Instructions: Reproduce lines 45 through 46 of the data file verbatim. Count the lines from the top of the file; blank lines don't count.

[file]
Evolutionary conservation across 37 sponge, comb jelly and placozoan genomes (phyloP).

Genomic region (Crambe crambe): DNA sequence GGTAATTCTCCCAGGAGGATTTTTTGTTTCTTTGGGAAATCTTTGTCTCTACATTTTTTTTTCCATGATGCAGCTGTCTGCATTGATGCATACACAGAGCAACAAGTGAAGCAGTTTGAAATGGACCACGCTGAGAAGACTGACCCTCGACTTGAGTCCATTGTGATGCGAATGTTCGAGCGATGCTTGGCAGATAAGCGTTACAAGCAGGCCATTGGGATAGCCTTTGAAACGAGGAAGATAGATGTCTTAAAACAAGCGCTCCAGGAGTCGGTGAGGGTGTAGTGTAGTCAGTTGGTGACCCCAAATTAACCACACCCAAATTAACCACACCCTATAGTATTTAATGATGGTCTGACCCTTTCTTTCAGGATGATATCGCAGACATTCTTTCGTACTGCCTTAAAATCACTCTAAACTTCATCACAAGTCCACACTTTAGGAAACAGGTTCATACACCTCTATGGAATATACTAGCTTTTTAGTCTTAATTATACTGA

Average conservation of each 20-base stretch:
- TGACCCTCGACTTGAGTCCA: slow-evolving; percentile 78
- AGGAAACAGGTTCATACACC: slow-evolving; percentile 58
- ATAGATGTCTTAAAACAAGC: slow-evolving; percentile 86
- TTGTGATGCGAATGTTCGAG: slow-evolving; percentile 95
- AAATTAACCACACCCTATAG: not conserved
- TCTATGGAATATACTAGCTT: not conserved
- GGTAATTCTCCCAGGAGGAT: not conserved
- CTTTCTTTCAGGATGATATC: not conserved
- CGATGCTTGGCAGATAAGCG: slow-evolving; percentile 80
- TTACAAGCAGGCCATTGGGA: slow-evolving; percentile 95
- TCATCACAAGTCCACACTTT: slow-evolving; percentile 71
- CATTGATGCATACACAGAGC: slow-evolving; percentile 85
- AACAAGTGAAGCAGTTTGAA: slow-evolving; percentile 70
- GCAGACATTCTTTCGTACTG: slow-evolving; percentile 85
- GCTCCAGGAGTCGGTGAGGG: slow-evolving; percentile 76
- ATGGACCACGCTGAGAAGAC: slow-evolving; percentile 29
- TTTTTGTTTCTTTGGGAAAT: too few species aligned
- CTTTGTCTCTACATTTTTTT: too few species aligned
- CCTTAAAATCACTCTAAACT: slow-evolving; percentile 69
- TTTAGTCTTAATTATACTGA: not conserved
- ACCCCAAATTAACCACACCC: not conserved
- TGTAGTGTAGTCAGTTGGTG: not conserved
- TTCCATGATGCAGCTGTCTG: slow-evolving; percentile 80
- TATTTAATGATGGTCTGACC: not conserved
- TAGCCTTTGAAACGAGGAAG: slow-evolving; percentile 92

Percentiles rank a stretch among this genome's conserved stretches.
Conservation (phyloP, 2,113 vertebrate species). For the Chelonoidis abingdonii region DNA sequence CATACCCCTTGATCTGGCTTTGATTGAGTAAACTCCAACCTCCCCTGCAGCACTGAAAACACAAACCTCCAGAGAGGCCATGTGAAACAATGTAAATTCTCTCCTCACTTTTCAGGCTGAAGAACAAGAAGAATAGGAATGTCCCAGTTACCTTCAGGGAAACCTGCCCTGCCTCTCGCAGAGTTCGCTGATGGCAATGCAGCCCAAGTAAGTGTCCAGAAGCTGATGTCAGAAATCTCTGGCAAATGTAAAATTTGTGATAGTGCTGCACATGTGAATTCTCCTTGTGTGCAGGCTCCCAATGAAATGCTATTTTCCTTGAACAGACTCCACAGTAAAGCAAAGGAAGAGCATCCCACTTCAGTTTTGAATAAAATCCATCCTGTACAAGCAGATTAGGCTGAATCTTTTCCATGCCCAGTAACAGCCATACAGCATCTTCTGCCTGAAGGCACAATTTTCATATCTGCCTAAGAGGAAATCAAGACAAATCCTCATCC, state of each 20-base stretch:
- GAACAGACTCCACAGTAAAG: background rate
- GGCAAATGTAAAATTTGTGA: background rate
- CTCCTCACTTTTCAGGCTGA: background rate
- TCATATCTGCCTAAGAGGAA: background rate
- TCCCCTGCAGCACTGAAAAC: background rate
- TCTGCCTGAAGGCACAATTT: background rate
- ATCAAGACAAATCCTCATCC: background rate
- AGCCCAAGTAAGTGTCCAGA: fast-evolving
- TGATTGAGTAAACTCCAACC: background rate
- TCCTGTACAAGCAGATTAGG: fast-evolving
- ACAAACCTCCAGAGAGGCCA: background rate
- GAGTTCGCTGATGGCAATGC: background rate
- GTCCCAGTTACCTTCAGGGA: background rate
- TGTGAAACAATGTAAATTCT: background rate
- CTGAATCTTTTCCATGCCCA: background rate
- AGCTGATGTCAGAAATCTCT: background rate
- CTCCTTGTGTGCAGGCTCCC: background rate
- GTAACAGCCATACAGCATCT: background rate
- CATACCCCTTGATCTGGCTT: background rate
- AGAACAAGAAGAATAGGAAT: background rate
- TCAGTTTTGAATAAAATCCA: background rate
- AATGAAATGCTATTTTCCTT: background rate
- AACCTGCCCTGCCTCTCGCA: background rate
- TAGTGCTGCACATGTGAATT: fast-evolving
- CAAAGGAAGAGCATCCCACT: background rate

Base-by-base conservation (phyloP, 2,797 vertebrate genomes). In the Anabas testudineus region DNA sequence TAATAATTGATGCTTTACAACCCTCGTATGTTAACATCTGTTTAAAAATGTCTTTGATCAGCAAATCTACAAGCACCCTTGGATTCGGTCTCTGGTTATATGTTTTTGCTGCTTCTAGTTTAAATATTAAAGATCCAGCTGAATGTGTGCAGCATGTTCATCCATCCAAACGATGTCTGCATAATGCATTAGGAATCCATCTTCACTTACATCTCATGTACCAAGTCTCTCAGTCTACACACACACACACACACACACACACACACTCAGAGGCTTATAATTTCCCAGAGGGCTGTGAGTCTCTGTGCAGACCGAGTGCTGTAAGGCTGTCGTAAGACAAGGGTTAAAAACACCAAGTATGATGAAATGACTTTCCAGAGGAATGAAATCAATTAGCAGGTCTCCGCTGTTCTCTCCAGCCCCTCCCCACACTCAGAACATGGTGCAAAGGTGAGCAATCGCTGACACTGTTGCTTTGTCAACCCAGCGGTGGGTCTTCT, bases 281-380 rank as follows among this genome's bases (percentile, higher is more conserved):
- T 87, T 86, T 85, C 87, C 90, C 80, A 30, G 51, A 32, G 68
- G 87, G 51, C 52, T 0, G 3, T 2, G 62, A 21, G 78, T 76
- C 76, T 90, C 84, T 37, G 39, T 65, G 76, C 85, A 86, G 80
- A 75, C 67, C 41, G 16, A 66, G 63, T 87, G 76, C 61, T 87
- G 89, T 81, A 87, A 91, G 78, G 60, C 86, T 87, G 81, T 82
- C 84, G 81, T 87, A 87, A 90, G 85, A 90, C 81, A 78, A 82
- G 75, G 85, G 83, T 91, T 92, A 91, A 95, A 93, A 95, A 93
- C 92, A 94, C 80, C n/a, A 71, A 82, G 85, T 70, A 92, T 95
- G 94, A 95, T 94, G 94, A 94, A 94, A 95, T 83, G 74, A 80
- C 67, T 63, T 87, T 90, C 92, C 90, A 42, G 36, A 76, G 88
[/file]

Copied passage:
- CTGAATCTTTTCCATGCCCA: background rate
- AGCTGATGTCAGAAATCTCT: background rate